This new year might be starting off in a state of confusion and disarray, but one thing is for sure: the movie industry is finally waking up. Diversity has made a comeback in Hollywood, and the Academy stepped up its game this year with a record of six nominations of black actors and three black-led Best Picture spots. Here’s a spoiler-free review of these nominated films, and why they definitely deserve the praise they’re receiving.
Fences, directed by and starring Denzel Washington, is based off an original play about a working-class black father trying to raise his family. Set in the 1950s, it is the sixth installment of renowned playwright August Wilson’s “Pittsburgh Cycle,” which is a collection of plays set in Pittsburgh that explores the African American experience and examines common racial themes. The play opened on Broadway in 1987, and went on to win the Pulitzer Prize for Drama and the Tony Award for Best Play. Fences opened on stage again in 2010, and the revival won even more awards with Washington and Viola Davis starring as the struggling couple. With all this rich and talent-heavy history, the play adapted to the 2016 film version with ease, and with Washington directing, the actors fell into their comfortable positions on the screen. The film is nominated for four Oscars: best picture, best actor, best-supporting actress and best-adapted screenplay. For die-hard August Wilson fans, this play adaptation wipes any competition, and the emotional and gut-wrenching performances from Washington and Davis only cement the hopeful win.
Another movie from late 2016 that’s received critically acclaimed praise is Moonlight, directed by Barry Jenkins. The film takes place in the rough neighborhoods of Miami (where Jenkins also grew up) and chronologically follows the troubled and confused young black life of Chiron. The viewer’s life gets sucked into Chiron’s whirlwind life of emotions, and his relationships with his mother (played by Naomie Harris who received a nomination for supporting actress) and father figure (played by nominated Mahershala Ali) shine a spotlight on the supposed consequences of emotional neglect in a family. Through subtle looks and visually appealing scenes, Moonlight addresses the complicated life of a black man in a beautifully artistic way, by using strategic but simple videography that leaves the audience with a sublime, unexplainable feeling. With a Golden Globe win for Best Drama already on its shoulders, this film has the Academy confidently giving eight nominations to this timeless story of self-discovery and the power of human connection.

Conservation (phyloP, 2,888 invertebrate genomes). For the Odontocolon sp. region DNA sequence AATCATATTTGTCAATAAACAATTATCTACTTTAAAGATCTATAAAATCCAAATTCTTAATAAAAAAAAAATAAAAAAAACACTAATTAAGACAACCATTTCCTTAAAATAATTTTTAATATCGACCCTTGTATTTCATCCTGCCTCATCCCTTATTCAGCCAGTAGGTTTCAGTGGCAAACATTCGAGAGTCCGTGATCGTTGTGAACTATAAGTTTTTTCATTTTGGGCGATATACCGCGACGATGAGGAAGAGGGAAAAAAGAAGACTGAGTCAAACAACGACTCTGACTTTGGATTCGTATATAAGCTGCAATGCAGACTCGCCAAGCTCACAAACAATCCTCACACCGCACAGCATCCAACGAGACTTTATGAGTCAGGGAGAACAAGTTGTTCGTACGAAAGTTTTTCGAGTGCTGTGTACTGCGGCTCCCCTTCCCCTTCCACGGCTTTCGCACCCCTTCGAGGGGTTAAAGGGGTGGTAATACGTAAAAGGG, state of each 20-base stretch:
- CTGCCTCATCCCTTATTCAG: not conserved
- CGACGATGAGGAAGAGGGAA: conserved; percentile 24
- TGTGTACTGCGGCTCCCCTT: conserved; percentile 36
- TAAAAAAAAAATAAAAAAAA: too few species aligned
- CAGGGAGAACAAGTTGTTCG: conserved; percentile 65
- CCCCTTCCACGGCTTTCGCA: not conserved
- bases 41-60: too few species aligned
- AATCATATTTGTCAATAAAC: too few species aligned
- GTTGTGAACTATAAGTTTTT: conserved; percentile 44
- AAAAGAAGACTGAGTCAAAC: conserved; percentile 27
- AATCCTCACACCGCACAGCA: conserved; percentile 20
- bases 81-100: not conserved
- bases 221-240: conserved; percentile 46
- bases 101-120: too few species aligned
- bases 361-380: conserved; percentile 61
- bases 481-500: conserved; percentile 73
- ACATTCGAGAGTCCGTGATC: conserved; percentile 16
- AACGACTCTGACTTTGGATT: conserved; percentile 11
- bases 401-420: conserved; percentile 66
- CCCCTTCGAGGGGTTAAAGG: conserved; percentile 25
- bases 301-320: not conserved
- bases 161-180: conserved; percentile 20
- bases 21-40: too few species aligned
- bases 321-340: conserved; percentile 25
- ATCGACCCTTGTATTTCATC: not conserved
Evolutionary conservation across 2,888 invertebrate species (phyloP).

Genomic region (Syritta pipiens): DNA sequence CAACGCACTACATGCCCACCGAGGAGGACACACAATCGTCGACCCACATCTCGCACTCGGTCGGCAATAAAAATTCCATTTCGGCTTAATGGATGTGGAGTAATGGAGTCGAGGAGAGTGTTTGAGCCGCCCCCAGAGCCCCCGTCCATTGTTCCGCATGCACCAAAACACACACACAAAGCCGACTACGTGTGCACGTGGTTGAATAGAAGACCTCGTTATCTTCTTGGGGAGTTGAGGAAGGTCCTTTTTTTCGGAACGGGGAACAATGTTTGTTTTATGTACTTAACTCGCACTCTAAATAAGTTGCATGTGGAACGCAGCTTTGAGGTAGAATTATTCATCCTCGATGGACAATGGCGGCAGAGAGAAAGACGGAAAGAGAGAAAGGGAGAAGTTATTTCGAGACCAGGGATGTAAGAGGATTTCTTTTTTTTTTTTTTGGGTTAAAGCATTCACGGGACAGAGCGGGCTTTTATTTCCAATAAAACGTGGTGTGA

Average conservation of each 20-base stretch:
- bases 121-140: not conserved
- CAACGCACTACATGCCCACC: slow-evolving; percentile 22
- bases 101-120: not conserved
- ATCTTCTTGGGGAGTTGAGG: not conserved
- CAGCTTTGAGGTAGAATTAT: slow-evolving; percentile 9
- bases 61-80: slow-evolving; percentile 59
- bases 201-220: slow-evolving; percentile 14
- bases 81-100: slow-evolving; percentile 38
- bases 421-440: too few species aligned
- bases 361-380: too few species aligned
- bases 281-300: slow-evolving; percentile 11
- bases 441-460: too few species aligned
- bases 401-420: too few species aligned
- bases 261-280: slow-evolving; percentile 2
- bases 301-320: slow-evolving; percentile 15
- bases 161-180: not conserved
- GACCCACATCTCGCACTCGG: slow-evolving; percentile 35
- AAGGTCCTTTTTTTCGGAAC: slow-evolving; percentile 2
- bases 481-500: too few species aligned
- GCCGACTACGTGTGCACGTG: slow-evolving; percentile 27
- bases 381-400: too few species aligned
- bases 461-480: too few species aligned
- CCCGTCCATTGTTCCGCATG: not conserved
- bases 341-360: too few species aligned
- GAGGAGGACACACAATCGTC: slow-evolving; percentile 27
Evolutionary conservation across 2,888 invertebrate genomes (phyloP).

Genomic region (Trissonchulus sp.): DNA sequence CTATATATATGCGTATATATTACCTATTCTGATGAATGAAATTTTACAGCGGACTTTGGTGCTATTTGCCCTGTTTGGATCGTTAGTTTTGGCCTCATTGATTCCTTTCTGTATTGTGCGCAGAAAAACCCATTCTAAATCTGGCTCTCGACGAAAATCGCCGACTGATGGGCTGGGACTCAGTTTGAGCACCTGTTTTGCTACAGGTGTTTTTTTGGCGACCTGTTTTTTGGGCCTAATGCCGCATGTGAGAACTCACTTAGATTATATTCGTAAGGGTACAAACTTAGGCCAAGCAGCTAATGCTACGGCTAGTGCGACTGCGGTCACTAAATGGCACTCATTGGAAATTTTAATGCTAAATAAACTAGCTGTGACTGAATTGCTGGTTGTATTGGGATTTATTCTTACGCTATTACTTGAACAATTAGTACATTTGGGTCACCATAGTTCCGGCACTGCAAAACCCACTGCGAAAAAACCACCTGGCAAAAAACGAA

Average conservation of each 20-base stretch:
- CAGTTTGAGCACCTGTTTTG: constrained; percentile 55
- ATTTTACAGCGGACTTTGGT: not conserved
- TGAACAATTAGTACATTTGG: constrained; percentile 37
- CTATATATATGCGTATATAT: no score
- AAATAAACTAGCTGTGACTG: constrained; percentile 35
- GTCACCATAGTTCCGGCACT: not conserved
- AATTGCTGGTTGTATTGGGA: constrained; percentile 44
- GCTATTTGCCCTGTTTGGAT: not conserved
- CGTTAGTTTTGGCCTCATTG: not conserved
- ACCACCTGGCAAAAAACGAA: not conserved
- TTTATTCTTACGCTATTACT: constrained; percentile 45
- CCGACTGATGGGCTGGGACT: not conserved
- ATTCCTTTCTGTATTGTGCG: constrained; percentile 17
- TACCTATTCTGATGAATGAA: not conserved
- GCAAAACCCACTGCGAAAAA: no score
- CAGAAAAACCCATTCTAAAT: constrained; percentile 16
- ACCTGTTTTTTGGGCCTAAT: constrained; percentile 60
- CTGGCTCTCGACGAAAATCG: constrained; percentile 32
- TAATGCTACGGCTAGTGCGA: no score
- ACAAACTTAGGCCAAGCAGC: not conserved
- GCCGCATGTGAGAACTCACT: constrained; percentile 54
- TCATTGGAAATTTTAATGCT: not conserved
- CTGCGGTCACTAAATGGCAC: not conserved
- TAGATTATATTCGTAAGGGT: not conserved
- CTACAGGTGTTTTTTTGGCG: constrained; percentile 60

The untold true story of Hidden Figures has everybody talking, but more specifically black women who are finally praising the fact that they can see their presence at the forefront of an important time in American history. Taraji P. Henson, Octavia Spencer, and Janelle Monae play three powerful mathematicians who served as NASA’s “human computers” in the calculated operation of the momentous launch of astronaut John Glenn into space. In order to guarantee his safe return, these women crossed all boundaries of gender, race, and narrow views of workplace professionalism to complete the task and accomplish one of the greatest team efforts in U.S. history. With three Oscar nominations including Best Picture, Best Adapted Screenplay and a performance nod to Octavia Spencer, Hidden Figures lifts the veil of impossible, and shows that often the greatest heroes are barely acknowledged.
These three films deserve the Academy’s attention and the regular viewer’s commendation, but there are even more performances and films the Academy recognized that centered around black life. The Best Documentary Feature category was completely taken over by films on racial inequality; James Baldwin’s I Am Not Your Negro, Netflix’s 13th and Ezra Edelman’s O.J.: Made in America bravely addressed race in modern America, specifically what it really means to be a black person and how the media and justice system continually develops this ever-changing image. Ruth Negga is also nominated for Best Performance by an Actress in Loving, the story of the famous Supreme Court interracial marriage decision, and how one couple’s loyal love for each other led to a shift in history.
It’s pretty safe to say that the Academy has redeemed themselves from the last two years of whitewashed nominations. Not only are these films entertaining, but the representation of more black artistic talent can and should encourage support of diverse movie making. If you’re excited to see if these amazing films take home an Oscar; make sure to tune in on February 26 for the 2017 Academy Awards.
Words by Kayla Nelson.